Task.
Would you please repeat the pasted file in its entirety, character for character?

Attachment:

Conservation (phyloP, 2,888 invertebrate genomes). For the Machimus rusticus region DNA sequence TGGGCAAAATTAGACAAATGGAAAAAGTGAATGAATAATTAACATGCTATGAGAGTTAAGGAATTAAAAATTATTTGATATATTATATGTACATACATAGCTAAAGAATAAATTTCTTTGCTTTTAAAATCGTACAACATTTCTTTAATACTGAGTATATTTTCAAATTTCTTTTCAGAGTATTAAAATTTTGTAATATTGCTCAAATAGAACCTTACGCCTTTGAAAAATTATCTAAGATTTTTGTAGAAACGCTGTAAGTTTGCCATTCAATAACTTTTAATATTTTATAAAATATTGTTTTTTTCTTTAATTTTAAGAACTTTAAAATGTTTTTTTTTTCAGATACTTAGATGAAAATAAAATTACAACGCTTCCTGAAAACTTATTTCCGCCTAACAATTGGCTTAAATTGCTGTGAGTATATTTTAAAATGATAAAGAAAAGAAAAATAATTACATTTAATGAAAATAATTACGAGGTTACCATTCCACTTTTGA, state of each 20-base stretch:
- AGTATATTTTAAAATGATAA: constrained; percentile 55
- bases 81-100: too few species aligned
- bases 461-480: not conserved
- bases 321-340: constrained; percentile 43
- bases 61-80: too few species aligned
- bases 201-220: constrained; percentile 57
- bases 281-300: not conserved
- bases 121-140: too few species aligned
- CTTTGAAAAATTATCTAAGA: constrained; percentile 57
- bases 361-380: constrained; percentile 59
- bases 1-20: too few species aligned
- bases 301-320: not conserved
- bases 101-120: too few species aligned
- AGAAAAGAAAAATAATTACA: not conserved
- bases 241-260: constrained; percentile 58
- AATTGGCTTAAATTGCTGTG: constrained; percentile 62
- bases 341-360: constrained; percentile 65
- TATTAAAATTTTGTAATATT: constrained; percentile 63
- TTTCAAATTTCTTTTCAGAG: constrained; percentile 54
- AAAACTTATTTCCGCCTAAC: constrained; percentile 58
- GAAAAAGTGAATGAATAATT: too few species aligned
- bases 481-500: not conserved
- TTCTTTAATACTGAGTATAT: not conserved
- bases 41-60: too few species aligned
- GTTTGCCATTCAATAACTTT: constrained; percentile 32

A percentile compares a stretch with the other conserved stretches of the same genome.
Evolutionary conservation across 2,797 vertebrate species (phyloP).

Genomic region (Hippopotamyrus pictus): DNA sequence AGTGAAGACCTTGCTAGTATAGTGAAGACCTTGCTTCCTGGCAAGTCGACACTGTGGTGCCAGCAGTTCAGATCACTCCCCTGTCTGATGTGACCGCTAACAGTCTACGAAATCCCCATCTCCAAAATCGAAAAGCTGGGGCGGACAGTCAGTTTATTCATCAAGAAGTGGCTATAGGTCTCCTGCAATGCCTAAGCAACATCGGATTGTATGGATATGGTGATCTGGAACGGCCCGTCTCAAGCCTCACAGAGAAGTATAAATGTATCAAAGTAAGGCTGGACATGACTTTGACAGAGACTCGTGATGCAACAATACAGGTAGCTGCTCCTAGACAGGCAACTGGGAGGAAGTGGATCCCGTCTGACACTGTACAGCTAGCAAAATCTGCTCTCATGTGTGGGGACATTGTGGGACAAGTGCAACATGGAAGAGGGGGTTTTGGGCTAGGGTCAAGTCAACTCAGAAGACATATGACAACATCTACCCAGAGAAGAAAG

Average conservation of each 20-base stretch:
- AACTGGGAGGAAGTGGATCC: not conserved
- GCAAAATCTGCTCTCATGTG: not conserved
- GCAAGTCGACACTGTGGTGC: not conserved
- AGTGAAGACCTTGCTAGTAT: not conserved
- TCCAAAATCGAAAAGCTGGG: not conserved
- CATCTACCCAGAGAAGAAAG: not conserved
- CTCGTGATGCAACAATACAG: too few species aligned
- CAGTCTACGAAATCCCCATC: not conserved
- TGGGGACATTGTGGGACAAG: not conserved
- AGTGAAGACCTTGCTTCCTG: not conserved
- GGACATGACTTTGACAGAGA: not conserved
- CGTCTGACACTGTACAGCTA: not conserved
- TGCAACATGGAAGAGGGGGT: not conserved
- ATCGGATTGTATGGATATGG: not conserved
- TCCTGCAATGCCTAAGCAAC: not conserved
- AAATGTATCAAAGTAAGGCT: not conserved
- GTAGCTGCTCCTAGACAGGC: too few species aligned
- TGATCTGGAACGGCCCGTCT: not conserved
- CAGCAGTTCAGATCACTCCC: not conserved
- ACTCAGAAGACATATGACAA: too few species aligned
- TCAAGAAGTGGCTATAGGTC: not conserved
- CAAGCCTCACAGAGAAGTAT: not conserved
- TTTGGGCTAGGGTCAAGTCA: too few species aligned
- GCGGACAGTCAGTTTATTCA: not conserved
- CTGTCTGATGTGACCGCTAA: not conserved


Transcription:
Conservation (phyloP, 2,888 invertebrate genomes). For the Machimus rusticus region DNA sequence TGGGCAAAATTAGACAAATGGAAAAAGTGAATGAATAATTAACATGCTATGAGAGTTAAGGAATTAAAAATTATTTGATATATTATATGTACATACATAGCTAAAGAATAAATTTCTTTGCTTTTAAAATCGTACAACATTTCTTTAATACTGAGTATATTTTCAAATTTCTTTTCAGAGTATTAAAATTTTGTAATATTGCTCAAATAGAACCTTACGCCTTTGAAAAATTATCTAAGATTTTTGTAGAAACGCTGTAAGTTTGCCATTCAATAACTTTTAATATTTTATAAAATATTGTTTTTTTCTTTAATTTTAAGAACTTTAAAATGTTTTTTTTTTCAGATACTTAGATGAAAATAAAATTACAACGCTTCCTGAAAACTTATTTCCGCCTAACAATTGGCTTAAATTGCTGTGAGTATATTTTAAAATGATAAAGAAAAGAAAAATAATTACATTTAATGAAAATAATTACGAGGTTACCATTCCACTTTTGA, state of each 20-base stretch:
- AGTATATTTTAAAATGATAA: constrained; percentile 55
- bases 81-100: too few species aligned
- bases 461-480: not conserved
- bases 321-340: constrained; percentile 43
- bases 61-80: too few species aligned
- bases 201-220: constrained; percentile 57
- bases 281-300: not conserved
- bases 121-140: too few species aligned
- CTTTGAAAAATTATCTAAGA: constrained; percentile 57
- bases 361-380: constrained; percentile 59
- bases 1-20: too few species aligned
- bases 301-320: not conserved
- bases 101-120: too few species aligned
- AGAAAAGAAAAATAATTACA: not conserved
- bases 241-260: constrained; percentile 58
- AATTGGCTTAAATTGCTGTG: constrained; percentile 62
- bases 341-360: constrained; percentile 65
- TATTAAAATTTTGTAATATT: constrained; percentile 63
- TTTCAAATTTCTTTTCAGAG: constrained; percentile 54
- AAAACTTATTTCCGCCTAAC: constrained; percentile 58
- GAAAAAGTGAATGAATAATT: too few species aligned
- bases 481-500: not conserved
- TTCTTTAATACTGAGTATAT: not conserved
- bases 41-60: too few species aligned
- GTTTGCCATTCAATAACTTT: constrained; percentile 32

A percentile compares a stretch with the other conserved stretches of the same genome.
Evolutionary conservation across 2,797 vertebrate species (phyloP).

Genomic region (Hippopotamyrus pictus): DNA sequence AGTGAAGACCTTGCTAGTATAGTGAAGACCTTGCTTCCTGGCAAGTCGACACTGTGGTGCCAGCAGTTCAGATCACTCCCCTGTCTGATGTGACCGCTAACAGTCTACGAAATCCCCATCTCCAAAATCGAAAAGCTGGGGCGGACAGTCAGTTTATTCATCAAGAAGTGGCTATAGGTCTCCTGCAATGCCTAAGCAACATCGGATTGTATGGATATGGTGATCTGGAACGGCCCGTCTCAAGCCTCACAGAGAAGTATAAATGTATCAAAGTAAGGCTGGACATGACTTTGACAGAGACTCGTGATGCAACAATACAGGTAGCTGCTCCTAGACAGGCAACTGGGAGGAAGTGGATCCCGTCTGACACTGTACAGCTAGCAAAATCTGCTCTCATGTGTGGGGACATTGTGGGACAAGTGCAACATGGAAGAGGGGGTTTTGGGCTAGGGTCAAGTCAACTCAGAAGACATATGACAACATCTACCCAGAGAAGAAAG

Average conservation of each 20-base stretch:
- AACTGGGAGGAAGTGGATCC: not conserved
- GCAAAATCTGCTCTCATGTG: not conserved
- GCAAGTCGACACTGTGGTGC: not conserved
- AGTGAAGACCTTGCTAGTAT: not conserved
- TCCAAAATCGAAAAGCTGGG: not conserved
- CATCTACCCAGAGAAGAAAG: not conserved
- CTCGTGATGCAACAATACAG: too few species aligned
- CAGTCTACGAAATCCCCATC: not conserved
- TGGGGACATTGTGGGACAAG: not conserved
- AGTGAAGACCTTGCTTCCTG: not conserved
- GGACATGACTTTGACAGAGA: not conserved
- CGTCTGACACTGTACAGCTA: not conserved
- TGCAACATGGAAGAGGGGGT: not conserved
- ATCGGATTGTATGGATATGG: not conserved
- TCCTGCAATGCCTAAGCAAC: not conserved
- AAATGTATCAAAGTAAGGCT: not conserved
- GTAGCTGCTCCTAGACAGGC: too few species aligned
- TGATCTGGAACGGCCCGTCT: not conserved
- CAGCAGTTCAGATCACTCCC: not conserved
- ACTCAGAAGACATATGACAA: too few species aligned
- TCAAGAAGTGGCTATAGGTC: not conserved
- CAAGCCTCACAGAGAAGTAT: not conserved
- TTTGGGCTAGGGTCAAGTCA: too few species aligned
- GCGGACAGTCAGTTTATTCA: not conserved
- CTGTCTGATGTGACCGCTAA: not conserved